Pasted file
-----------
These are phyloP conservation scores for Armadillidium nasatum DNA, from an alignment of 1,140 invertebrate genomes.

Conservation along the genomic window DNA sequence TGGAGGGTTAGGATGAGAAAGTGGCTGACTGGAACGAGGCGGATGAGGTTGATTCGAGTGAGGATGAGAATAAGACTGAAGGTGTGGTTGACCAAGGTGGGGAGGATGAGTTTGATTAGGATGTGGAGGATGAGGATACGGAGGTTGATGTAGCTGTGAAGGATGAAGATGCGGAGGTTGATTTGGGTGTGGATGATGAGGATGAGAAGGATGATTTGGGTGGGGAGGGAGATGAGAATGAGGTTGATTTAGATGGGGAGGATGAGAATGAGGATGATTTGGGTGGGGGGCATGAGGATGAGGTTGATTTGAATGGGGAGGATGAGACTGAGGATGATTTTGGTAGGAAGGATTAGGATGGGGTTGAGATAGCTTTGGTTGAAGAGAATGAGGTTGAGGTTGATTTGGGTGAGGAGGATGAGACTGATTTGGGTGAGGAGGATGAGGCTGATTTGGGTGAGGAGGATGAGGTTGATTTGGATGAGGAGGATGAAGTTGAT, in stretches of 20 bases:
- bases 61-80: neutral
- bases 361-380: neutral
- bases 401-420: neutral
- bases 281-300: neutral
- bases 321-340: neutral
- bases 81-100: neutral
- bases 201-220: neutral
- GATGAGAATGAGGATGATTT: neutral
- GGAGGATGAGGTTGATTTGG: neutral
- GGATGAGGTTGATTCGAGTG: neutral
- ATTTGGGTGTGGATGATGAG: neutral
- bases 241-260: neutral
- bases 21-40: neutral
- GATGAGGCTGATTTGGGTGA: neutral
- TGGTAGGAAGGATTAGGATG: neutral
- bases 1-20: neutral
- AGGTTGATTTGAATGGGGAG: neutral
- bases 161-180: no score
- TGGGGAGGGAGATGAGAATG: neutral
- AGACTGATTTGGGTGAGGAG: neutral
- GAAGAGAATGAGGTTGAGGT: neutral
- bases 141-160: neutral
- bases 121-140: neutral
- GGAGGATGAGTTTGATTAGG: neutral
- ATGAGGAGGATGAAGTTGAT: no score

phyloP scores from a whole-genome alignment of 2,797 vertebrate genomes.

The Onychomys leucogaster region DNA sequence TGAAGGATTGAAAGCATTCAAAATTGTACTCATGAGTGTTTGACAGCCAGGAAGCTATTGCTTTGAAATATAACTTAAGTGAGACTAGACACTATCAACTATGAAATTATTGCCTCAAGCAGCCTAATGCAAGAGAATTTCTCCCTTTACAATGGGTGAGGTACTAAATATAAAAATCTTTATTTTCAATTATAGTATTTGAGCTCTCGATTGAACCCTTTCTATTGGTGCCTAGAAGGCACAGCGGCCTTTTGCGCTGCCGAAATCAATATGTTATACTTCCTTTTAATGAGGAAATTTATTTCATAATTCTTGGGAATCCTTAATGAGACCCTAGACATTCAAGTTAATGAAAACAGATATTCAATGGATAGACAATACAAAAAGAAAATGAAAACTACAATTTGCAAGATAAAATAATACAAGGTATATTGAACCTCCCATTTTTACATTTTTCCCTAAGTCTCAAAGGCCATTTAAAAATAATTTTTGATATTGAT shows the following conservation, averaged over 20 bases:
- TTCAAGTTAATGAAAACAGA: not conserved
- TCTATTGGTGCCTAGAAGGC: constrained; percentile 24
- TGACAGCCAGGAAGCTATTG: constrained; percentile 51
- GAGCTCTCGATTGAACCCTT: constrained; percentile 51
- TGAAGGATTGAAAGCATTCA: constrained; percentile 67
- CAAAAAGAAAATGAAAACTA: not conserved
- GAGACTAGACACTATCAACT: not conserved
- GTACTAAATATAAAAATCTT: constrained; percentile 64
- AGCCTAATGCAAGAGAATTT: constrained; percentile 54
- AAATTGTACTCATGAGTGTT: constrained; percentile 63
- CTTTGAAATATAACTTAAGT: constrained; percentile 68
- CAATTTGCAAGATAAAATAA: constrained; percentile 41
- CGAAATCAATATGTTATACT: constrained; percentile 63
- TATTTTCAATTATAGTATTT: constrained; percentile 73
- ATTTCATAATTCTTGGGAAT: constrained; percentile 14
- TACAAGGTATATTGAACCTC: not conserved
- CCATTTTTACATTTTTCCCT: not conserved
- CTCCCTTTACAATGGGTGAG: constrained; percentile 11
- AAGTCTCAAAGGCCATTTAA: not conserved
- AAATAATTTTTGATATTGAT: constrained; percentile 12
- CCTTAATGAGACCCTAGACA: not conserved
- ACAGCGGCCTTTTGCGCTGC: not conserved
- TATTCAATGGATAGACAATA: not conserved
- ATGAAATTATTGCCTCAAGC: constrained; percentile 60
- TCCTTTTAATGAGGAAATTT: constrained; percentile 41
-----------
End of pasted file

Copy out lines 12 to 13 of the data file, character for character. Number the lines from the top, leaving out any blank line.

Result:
- GGATGAGGTTGATTCGAGTG: neutral
- ATTTGGGTGTGGATGATGAG: neutral